Erupting volcanoes in preschool

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Your students will love making colorful eruptions while exploring volcanoes!

The number one request my students have had over the past few weeks was to make volcanoes. I would have let them make them sooner but it seemed with Mother’s Day and all the other things we were wrapping up, I just couldn’t fit them in.  Finally, I took an entire part of one day and made sure that we dedicated it to our volcanic adventure…

Preparing the Experiment

My husband is in the process of doing a little landscaping in our outdoor area and so right now there are large piles of dirt everywhere. This was a perfect setting for our volcanic adventure! To create our volcanoes, each child started by filling a plastic water bottle with a mixture of 1/2 water and 1/2 vinegar. Did you know that you do not have to use pure vinegar to create a bubbly reaction? Watered down vinegar will do the trick quite nicely too…

Adding Color

Then each child chose one food color to add to their water and vinegar mixture. We added the food color so the children could more easily see their volcanoes when they erupted plus it is just more fun to have colorful bubbles…

Placing their Volcanoes

Once the bottles were all ready to go, the children went outdoors and picked a spot on the peak of our big volcanic mountains (dirt piles)…

The children dug a hole in the mountain with their hands and then buried their bottles up to the neck or as deep as they could get them to go.  The dirt was very soft which made this process work out very well…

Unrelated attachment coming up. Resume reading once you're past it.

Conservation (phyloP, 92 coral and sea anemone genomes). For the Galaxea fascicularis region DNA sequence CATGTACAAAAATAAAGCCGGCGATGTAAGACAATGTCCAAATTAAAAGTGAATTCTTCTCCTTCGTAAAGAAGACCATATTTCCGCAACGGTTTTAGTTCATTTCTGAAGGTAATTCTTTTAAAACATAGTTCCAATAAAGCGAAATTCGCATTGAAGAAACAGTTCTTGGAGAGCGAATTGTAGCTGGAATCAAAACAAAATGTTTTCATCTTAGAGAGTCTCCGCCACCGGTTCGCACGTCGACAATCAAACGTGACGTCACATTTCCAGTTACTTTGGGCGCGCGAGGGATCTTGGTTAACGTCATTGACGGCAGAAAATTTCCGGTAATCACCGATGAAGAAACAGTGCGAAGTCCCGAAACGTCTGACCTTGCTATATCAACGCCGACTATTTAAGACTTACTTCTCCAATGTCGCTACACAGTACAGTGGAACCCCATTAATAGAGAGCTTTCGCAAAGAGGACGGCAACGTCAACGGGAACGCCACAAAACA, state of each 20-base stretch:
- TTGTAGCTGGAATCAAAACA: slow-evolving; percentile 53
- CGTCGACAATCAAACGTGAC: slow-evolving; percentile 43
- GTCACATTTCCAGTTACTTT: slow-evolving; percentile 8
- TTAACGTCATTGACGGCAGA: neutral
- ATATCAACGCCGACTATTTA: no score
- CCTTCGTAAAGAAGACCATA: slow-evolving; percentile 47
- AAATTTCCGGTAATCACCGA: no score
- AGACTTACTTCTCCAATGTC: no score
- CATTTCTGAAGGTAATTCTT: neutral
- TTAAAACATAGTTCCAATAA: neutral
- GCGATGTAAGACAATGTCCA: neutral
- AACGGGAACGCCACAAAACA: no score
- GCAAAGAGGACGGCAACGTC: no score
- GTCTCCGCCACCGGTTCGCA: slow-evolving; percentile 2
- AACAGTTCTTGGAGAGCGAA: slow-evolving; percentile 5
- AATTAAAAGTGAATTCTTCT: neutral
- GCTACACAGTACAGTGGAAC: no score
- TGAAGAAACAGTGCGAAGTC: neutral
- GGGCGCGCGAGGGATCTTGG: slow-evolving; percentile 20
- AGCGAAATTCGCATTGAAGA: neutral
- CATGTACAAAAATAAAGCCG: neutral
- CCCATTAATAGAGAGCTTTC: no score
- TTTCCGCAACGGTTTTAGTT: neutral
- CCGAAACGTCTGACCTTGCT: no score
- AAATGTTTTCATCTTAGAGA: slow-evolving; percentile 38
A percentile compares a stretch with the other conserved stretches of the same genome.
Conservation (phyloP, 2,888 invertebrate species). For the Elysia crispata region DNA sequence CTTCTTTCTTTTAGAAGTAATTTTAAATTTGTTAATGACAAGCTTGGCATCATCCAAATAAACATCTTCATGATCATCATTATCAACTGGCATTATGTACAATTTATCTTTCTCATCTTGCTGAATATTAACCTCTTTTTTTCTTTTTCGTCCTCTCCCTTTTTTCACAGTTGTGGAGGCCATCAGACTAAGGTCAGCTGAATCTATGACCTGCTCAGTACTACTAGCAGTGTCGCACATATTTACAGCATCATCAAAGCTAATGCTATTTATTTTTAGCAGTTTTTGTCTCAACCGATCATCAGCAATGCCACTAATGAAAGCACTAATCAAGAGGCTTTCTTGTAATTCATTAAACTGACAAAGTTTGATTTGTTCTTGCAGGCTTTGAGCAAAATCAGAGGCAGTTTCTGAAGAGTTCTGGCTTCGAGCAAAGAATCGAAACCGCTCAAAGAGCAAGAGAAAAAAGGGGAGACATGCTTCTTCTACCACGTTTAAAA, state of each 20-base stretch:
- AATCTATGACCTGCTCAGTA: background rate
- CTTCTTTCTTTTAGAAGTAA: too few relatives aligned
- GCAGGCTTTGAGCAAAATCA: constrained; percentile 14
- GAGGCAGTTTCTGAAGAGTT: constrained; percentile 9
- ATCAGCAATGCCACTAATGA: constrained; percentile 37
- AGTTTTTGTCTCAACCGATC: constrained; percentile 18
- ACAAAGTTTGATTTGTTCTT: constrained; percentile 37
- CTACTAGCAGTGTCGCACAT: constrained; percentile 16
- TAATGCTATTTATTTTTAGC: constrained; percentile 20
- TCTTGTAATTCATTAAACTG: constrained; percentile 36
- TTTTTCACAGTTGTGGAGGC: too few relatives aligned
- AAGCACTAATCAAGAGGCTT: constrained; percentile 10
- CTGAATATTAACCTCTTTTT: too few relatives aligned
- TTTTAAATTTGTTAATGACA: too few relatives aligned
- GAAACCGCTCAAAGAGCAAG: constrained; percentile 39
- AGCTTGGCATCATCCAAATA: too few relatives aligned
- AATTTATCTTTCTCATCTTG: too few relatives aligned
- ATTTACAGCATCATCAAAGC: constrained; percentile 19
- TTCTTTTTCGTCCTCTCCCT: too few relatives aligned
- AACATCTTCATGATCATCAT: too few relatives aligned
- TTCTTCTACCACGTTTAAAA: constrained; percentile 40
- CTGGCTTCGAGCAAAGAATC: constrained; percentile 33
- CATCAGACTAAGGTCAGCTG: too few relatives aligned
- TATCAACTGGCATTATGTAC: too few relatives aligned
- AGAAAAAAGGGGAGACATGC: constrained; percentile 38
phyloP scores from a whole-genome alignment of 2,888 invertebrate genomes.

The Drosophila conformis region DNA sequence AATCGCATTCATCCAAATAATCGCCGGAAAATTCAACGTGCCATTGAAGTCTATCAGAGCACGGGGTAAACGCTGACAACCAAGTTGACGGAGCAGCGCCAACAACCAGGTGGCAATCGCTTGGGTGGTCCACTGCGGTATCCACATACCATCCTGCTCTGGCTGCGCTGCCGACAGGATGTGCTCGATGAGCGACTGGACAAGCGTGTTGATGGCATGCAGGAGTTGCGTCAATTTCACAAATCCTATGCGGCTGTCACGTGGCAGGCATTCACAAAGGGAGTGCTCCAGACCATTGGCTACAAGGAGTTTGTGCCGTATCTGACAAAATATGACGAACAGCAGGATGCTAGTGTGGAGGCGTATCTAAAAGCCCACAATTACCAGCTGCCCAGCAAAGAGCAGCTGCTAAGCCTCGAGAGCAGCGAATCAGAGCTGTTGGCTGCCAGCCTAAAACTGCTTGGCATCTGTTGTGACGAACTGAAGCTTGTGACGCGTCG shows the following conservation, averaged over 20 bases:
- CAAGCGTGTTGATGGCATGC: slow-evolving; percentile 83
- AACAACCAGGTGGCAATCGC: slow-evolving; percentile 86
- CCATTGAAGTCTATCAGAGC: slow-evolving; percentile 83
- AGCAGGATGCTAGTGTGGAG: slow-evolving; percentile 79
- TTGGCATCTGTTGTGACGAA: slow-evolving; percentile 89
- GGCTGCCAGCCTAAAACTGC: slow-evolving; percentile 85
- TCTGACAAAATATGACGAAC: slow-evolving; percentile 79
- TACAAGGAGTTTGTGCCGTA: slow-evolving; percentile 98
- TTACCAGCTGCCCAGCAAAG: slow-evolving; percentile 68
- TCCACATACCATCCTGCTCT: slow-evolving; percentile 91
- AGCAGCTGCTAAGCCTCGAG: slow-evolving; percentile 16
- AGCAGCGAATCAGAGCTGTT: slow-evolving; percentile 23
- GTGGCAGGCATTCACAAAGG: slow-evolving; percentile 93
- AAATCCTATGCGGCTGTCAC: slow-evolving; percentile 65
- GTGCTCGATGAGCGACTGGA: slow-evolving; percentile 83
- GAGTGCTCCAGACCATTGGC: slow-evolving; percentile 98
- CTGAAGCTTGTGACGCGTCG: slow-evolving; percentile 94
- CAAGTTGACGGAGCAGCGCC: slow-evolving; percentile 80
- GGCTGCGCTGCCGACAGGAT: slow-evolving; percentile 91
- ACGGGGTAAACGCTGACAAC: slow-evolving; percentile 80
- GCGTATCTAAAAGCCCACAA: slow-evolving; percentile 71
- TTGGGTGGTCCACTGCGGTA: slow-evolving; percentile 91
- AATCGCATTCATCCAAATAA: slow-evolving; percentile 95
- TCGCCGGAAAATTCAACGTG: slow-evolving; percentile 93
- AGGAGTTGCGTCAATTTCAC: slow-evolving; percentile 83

After the bottles were buried, then the children went back down the mountain to get a teaspoon of volcanic ash (baking soda) to add to their bottles…

Enjoying Colorful Eruptions

And then they stood back and watched the eruptions begin…

Exploring Cause and Effect

Each time the bubbles would slow down, the children ran back down the mountain to get more baking soda on their spoons and back up again to make the volcano erupt once more…

And once the baking soda no longer did the trick, the children ran to empty out their bottles and start all over again…

A Multi-Disciplinary Process

This process brought together outdoor play and large motor skills (climbing in the dirt); science  (exploration, the flow of gravity and the mixing of different properties); problem-solving (asking questions and seeking answers to how to keep the bubbles going);  math (measuring out the ingredients)…

Promoting Student Agency

But above all else, this process was something the children found meaningful because it was their idea!

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Deborah J Stewart

Deborah J Stewart

Every time I think I know everything I need to know about teaching young children, God says, "Hold on a minute!" and gives me a new challenge.

Let me tell ya...

With each new challenge that you overcome, you will find yourself better equipped and more passionate about teaching young children.

God didn't call wimps to lead, teach, or care for His children. Nope, he has high expectations, so get ready. You will have to give your very best but after teaching for over 30 years, I can tell you that it is a wonderful and rewarding journey.

Whenever your calling feels hard, just remember, 'He who began a good work in you (and in the children you serve) will be faithful to complete it.'

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